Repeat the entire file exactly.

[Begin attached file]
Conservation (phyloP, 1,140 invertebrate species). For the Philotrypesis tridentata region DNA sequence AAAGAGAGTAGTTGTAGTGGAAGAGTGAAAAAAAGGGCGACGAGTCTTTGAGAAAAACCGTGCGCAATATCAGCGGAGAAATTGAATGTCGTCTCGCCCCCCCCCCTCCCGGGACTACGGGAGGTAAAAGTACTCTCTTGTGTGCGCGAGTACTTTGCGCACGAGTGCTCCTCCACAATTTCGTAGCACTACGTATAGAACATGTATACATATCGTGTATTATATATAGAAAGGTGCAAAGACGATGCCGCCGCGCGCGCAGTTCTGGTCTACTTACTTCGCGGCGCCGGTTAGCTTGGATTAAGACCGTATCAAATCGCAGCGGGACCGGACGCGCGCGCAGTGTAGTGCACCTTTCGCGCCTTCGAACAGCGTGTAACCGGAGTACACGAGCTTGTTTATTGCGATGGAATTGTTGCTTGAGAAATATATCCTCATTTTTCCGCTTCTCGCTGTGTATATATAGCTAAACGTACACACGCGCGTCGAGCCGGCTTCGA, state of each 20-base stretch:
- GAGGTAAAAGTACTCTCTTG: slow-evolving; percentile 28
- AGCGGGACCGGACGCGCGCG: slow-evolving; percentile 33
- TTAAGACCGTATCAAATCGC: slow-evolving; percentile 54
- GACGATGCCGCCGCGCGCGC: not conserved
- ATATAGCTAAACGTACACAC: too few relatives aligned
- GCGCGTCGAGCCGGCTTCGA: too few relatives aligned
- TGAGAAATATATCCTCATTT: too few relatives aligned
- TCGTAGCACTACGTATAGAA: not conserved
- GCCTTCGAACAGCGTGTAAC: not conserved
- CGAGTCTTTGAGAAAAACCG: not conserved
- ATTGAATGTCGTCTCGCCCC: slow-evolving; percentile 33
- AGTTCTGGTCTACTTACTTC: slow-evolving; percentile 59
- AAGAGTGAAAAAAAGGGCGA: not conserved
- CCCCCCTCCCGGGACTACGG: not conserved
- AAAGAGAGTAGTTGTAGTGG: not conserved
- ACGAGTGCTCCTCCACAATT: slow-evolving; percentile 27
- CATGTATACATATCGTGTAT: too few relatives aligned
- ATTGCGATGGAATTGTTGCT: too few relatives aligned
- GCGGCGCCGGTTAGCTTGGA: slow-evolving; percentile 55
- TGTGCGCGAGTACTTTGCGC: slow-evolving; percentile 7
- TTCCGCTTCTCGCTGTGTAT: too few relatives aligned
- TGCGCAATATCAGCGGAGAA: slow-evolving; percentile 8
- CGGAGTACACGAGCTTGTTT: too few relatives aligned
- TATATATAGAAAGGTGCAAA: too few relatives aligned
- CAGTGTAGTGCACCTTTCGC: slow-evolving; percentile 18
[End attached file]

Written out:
Conservation (phyloP, 1,140 invertebrate species). For the Philotrypesis tridentata region DNA sequence AAAGAGAGTAGTTGTAGTGGAAGAGTGAAAAAAAGGGCGACGAGTCTTTGAGAAAAACCGTGCGCAATATCAGCGGAGAAATTGAATGTCGTCTCGCCCCCCCCCCTCCCGGGACTACGGGAGGTAAAAGTACTCTCTTGTGTGCGCGAGTACTTTGCGCACGAGTGCTCCTCCACAATTTCGTAGCACTACGTATAGAACATGTATACATATCGTGTATTATATATAGAAAGGTGCAAAGACGATGCCGCCGCGCGCGCAGTTCTGGTCTACTTACTTCGCGGCGCCGGTTAGCTTGGATTAAGACCGTATCAAATCGCAGCGGGACCGGACGCGCGCGCAGTGTAGTGCACCTTTCGCGCCTTCGAACAGCGTGTAACCGGAGTACACGAGCTTGTTTATTGCGATGGAATTGTTGCTTGAGAAATATATCCTCATTTTTCCGCTTCTCGCTGTGTATATATAGCTAAACGTACACACGCGCGTCGAGCCGGCTTCGA, state of each 20-base stretch:
- GAGGTAAAAGTACTCTCTTG: slow-evolving; percentile 28
- AGCGGGACCGGACGCGCGCG: slow-evolving; percentile 33
- TTAAGACCGTATCAAATCGC: slow-evolving; percentile 54
- GACGATGCCGCCGCGCGCGC: not conserved
- ATATAGCTAAACGTACACAC: too few relatives aligned
- GCGCGTCGAGCCGGCTTCGA: too few relatives aligned
- TGAGAAATATATCCTCATTT: too few relatives aligned
- TCGTAGCACTACGTATAGAA: not conserved
- GCCTTCGAACAGCGTGTAAC: not conserved
- CGAGTCTTTGAGAAAAACCG: not conserved
- ATTGAATGTCGTCTCGCCCC: slow-evolving; percentile 33
- AGTTCTGGTCTACTTACTTC: slow-evolving; percentile 59
- AAGAGTGAAAAAAAGGGCGA: not conserved
- CCCCCCTCCCGGGACTACGG: not conserved
- AAAGAGAGTAGTTGTAGTGG: not conserved
- ACGAGTGCTCCTCCACAATT: slow-evolving; percentile 27
- CATGTATACATATCGTGTAT: too few relatives aligned
- ATTGCGATGGAATTGTTGCT: too few relatives aligned
- GCGGCGCCGGTTAGCTTGGA: slow-evolving; percentile 55
- TGTGCGCGAGTACTTTGCGC: slow-evolving; percentile 7
- TTCCGCTTCTCGCTGTGTAT: too few relatives aligned
- TGCGCAATATCAGCGGAGAA: slow-evolving; percentile 8
- CGGAGTACACGAGCTTGTTT: too few relatives aligned
- TATATATAGAAAGGTGCAAA: too few relatives aligned
- CAGTGTAGTGCACCTTTCGC: slow-evolving; percentile 18